What this html code does: if the element focused when backspace is pressed is BODY, it suppresses all behaviour for backspace and sets the global variable backspace_INCHROME to true so p5 can use it. For me, this is fine because the only thing inside BODY is my sketch, but for other pages this could suppress backspace behaviour for text fields etc, inside the BODY. This is probably the first reason this isn't a great solution, but it works in this case and could also for other cases of an entirely p5 webpage. You could also use a p5 instance inside a dom element with a custom id - this would be more of a scalpel approach but right now I'd just like to bludgeon this problem into oblivion.

    In the p5js code, Chrome still suppresses any detection of a BACKSPACE press at all; in other words, this doesn't even register keyDown or keyIsPressed in p5; this is why we need the global backspace_INCHROME variable. When this is set to true from the html, this is read into the draw loop and triggers the backspace behaviour I want, and then resets the variable to false so the behaviour doesn't persist and isn't triggered until the next backspace press.

    function draw() {
        if ( {
            if (backspace_INCHROME===true) {
                //desired backspace behaviour
                currentLine = currentLine.substring(0,currentLine.length-1);
                //reset the boolean

    I don't love this because generally, throwing events which only occur in certain circumstances (e.g., on a key press) into draw() is not nice; it means this set of if statements is called continuously all the time; this is basically why mouse/key events are built in in the first place, so you can avoid this. But since in Chrome a BACKSPACE keypress doesn't seem to trigger any of the related p5 key events or booleans, I don't see another solution.

    Perhaps in the future something more elegant will present itself, but for now, I'll stick with this quick, ugly, dirty solution so I can move on...

  • What you're trying to do is evil and will be squashed by browser vendors :P

    There are plenty of answers to this question on stack overflow and they all tell the same sorry story: one way or another the browsers block attempts to disable [Back]. Surely the only sane and polite way to do this is with Window.confirm()?

  • OK looking at the original post again it sounds like you're trying to intercept any keyboard presses to generate text, which is why the browser won't play nicely. The answer is to get the user to type text into an element the browser expects them to use BACKSPACE, ergo an input field. If you don't want this cluttering up the screen you can probably use some devious technique to hide it ;)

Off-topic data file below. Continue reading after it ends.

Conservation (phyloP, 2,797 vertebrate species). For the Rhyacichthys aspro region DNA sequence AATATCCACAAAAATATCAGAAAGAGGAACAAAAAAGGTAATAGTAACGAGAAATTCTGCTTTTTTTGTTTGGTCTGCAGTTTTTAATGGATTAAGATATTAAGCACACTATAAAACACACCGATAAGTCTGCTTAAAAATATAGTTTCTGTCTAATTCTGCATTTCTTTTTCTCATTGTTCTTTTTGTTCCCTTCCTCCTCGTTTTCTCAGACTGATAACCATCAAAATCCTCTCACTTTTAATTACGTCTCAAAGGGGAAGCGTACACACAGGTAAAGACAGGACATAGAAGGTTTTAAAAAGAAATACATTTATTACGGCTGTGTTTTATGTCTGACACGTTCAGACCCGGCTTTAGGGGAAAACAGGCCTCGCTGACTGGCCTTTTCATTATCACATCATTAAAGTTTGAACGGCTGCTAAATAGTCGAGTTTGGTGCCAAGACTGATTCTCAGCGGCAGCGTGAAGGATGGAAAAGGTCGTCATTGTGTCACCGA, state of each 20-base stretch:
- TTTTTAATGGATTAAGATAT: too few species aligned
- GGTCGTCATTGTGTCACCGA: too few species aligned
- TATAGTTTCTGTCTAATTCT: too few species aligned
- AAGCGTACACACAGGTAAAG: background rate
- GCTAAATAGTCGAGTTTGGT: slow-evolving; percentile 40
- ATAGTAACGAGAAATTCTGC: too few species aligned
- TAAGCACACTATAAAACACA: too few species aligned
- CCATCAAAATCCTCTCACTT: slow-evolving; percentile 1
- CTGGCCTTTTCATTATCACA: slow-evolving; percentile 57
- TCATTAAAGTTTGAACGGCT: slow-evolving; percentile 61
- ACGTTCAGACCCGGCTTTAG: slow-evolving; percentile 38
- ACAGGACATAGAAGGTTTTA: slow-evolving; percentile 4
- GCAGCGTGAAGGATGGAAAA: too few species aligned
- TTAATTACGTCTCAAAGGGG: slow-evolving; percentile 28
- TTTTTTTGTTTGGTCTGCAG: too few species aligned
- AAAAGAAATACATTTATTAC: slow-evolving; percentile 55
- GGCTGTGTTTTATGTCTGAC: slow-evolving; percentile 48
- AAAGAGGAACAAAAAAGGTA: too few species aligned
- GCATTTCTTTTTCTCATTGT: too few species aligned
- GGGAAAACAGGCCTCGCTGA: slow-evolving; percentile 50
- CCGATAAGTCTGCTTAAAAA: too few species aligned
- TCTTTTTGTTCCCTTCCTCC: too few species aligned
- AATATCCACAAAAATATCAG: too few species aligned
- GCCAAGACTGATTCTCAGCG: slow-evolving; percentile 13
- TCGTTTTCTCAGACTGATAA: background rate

• edited June 2015

    I'll eventually have a fully working version of it up and I'll post a link here, but I can't use a text/input field because of the way I need text to move across the screen. It's basically a virtual typewriter, so the paper (and all the text) has to move across the screen (along with the typewriter "carriage") as the string gets longer, and once it hits the edge of the paper, has to shift up as the carriage slides back to the right. This is much, much easier to do with p5 text() than a DOM/input element. In other words, they're not typing text to an input element but into a variable that's called in text(theVariable, theX, theY).

    Every browser is fine with p5 intercepting keypresses (this is what keyTyped( return false;) is for, and there is even a hardcoded keyCode of BACKSPACE in p5 for people who can't be bothered memorising/looking up the digits). It's only in Chrome with the backspace key (and probably some other more obscure keys I haven't tried), that all p5 key events seem to be suppressed; it doesn't register keyPressed as true or trigger keyIsDown().

    It seems a hotly contested issue, but the overall tone seems to be that people hate this, and Chrome is the only hold-out that still insists on it so inflexibly (Safari has removed it, it's easily suppressed in Firefox, which responds to the p5 keyTyped( return false; ) to prevent default browser behaviour). I think it's pretty obvious that while there may be some die-hard "backspace = navigate back" folks, and it's an annoyance when this doesn't work, it's potentially totally catastrophic (e.g., lost posts or forms) when backspace does go back and that's not what you meant to do. Window.confirm() is generally preferred to "suppress" it, but this doesn't let you tie another function to the keypress (and the pop-up is extremely annoying). I don't really want to disable the browser back behaviour entirely; I just want to disconnect it from the backspace key. It would be one thing if BACKSPACE did something you couldn't otherwise do in a browser (alt+left arrow is fine), or disabling it somehow broke the browser, but it doesn't. The backspace=navigate back has far more potential to be catastrophic than backspace=nothing.

  • As I said: I think it should be possible to set the target for input as a 'hidden' form field. What I perhaps didn't say explicitly - but it was implied since the input field is hidden - was that you should of course be able to render the value of the field however you like: e.g. Inside a p5.text(). I'll try and build a proof of concept tomorrow (it's very late here and I should be asleep.)

  • I suspect we're on opposite sides of the Atlantic :). Yes, that is possible, I fiddled with it a little but gave up because I was already down a garden path...the issue I kept running into was that the hidden field easily loses focus.

  • OK - so it turns out my suggestion was a bit old-school. It occurred to me to simply inspect some well known web based 'text editors' to see how they do it and I came across the HTML5 contentEditable attribute.

    This might provide a practical solution: your 'paper' can be a div with the attribute applied and you can manipulate its position as text is added. Assuming it does what you want it may even simplify the task considerably as you won't have to handle a text buffer; but just respond to any keyboard events...